The announcement of the grant was made by Housing and Economic Development Secretary Mike Kennealy, who also serves as co-chair of the Commonwealth’s Advanced Manufacturing Collaborative and the chair of the board of the Massachusetts Life Sciences Center, a public economic development agency. The Secretary met with SiPhox executives and Burlington-area business leaders at the announcement, before receiving a guided tour of the company’s manufacturing facility, which included a blood testing demonstration utilizing integrated biochips.
“There’s real demand right now for the biochips manufactured by SiPhox, from many of the leading health care sectors that call Massachusetts home,” said Housing and Economic Development Secretary Mike Kennealy. “But what’s perhaps more significant is the potential that exists to develop new diagnostic tools that will be smaller, faster, and lower impact on patients — these innovations will be made possible by the biochips made in this facility.”
SiPhox was co-founded by CEO Diedrik Vermeulen, previously the Director of Engineering at Boston-based Analog Photonics and a research scientist at MIT, and the holder of more than 20 patents and more than 100 published papers and conference contributions. His co-founder Michael Dubrovsky, who serves as Chief Commercial Officer, brings expertise as a materials chemist, also with a focus on photonics, and was an Advanced Study Program Fellow at MIT’s Materials Science program from 2019 to 2020. The company is also a graduate of the Y Combinator accelerator.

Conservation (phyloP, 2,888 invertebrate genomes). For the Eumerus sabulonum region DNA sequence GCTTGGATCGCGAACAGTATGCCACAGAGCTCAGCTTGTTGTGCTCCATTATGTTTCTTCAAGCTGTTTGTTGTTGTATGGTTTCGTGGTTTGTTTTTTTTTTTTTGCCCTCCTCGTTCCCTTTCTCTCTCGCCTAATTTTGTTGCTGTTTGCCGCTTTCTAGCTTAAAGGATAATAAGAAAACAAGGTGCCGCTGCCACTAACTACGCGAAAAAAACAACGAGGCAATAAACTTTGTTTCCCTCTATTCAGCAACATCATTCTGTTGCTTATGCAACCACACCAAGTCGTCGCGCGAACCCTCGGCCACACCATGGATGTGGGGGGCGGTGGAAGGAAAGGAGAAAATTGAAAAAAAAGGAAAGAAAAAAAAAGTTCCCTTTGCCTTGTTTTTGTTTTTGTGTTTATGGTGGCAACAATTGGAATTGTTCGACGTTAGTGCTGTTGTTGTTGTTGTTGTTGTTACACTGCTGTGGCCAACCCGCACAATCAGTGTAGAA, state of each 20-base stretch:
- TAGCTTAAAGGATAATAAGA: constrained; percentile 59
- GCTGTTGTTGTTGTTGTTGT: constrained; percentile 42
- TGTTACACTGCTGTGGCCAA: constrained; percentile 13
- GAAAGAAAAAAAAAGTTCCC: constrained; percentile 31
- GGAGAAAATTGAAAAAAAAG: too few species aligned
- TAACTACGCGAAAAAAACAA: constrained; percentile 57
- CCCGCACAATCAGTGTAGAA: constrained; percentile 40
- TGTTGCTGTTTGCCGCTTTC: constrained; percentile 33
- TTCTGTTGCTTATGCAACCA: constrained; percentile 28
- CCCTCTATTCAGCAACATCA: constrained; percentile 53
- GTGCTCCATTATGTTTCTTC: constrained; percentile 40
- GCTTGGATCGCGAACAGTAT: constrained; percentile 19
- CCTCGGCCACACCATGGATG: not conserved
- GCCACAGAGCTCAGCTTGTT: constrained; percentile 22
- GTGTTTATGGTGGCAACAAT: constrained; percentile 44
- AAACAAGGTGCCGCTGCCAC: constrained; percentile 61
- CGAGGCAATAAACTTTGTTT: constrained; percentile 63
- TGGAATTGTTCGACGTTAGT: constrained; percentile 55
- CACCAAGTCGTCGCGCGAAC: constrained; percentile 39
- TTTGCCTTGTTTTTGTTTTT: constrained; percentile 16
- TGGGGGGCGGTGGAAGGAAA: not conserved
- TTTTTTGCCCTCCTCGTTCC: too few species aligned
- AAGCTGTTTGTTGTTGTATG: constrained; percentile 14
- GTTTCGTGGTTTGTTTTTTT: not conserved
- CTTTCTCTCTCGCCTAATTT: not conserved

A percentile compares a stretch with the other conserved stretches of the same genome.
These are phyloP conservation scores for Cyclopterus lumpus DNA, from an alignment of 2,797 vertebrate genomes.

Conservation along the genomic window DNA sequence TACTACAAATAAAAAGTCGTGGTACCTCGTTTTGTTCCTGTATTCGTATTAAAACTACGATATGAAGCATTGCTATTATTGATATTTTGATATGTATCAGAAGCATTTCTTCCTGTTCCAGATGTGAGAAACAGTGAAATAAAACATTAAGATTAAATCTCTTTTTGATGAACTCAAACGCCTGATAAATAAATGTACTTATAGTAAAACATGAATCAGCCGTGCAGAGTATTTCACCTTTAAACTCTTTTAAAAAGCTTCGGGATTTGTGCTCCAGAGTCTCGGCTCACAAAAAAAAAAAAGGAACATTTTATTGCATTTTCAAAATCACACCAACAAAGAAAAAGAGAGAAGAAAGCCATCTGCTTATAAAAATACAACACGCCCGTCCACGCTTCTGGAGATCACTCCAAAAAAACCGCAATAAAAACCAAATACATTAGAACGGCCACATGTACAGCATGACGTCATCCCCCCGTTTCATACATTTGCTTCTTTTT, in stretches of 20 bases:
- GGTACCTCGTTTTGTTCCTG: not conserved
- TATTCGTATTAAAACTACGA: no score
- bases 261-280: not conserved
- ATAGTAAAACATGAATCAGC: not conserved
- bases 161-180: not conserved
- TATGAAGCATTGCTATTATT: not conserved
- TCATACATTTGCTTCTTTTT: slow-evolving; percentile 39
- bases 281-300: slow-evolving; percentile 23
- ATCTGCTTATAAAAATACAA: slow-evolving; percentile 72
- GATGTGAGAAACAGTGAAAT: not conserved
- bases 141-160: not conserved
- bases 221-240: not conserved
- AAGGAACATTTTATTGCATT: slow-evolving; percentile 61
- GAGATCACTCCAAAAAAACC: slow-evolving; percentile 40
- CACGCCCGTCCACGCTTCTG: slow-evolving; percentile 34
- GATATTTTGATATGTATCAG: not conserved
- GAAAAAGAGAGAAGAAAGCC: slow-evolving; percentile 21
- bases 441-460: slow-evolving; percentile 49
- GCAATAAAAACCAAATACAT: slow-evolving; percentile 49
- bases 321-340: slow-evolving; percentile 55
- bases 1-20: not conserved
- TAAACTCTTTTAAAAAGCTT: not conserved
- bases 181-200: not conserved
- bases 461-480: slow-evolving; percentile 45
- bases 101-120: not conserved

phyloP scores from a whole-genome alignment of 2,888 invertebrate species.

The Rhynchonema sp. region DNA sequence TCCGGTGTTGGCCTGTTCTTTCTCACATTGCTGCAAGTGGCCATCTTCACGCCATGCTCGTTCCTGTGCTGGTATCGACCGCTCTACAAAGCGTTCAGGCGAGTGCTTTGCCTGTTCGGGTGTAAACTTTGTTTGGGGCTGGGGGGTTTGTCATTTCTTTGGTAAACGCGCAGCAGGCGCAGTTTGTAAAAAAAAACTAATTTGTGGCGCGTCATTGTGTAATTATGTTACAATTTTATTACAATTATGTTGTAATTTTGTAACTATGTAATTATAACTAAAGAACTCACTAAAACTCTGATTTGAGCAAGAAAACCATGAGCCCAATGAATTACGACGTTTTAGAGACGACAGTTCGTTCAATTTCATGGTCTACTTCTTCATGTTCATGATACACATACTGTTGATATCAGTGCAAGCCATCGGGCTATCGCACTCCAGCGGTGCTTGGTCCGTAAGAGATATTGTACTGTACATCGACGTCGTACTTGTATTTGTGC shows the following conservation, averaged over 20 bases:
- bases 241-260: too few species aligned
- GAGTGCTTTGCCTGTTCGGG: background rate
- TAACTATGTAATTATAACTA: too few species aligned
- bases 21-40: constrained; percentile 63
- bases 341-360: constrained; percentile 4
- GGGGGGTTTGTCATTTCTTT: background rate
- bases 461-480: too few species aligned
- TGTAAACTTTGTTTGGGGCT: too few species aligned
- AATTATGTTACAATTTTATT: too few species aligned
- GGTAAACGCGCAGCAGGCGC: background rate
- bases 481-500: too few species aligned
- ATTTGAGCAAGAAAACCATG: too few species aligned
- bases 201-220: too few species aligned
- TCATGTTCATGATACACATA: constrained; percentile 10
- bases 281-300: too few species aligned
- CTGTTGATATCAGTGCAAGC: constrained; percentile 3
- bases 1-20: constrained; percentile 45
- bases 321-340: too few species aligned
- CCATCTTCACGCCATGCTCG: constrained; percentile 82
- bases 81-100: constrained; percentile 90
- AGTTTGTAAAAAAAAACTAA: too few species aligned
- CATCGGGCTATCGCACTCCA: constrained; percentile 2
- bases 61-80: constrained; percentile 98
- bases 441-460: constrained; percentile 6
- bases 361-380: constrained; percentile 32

“We are very grateful for the support from M2I2. This grant not only augments SiPhox’s manufacturing capabilities and contributes to the economic development of the photonic biotech industry in Massachusetts, but it also furthers our mission to make everyone healthier,” said Diedrik Vermeulen, CEO of SiPhox. “The human body is the most complex machine in the world, maybe even in the universe, nothing compares. Today, patients and doctors are often forced to rely on scarce data to make decisions. With our integrated photonics technology, we are finally democratizing photonic diagnostic lab tools and bringing them to the home.”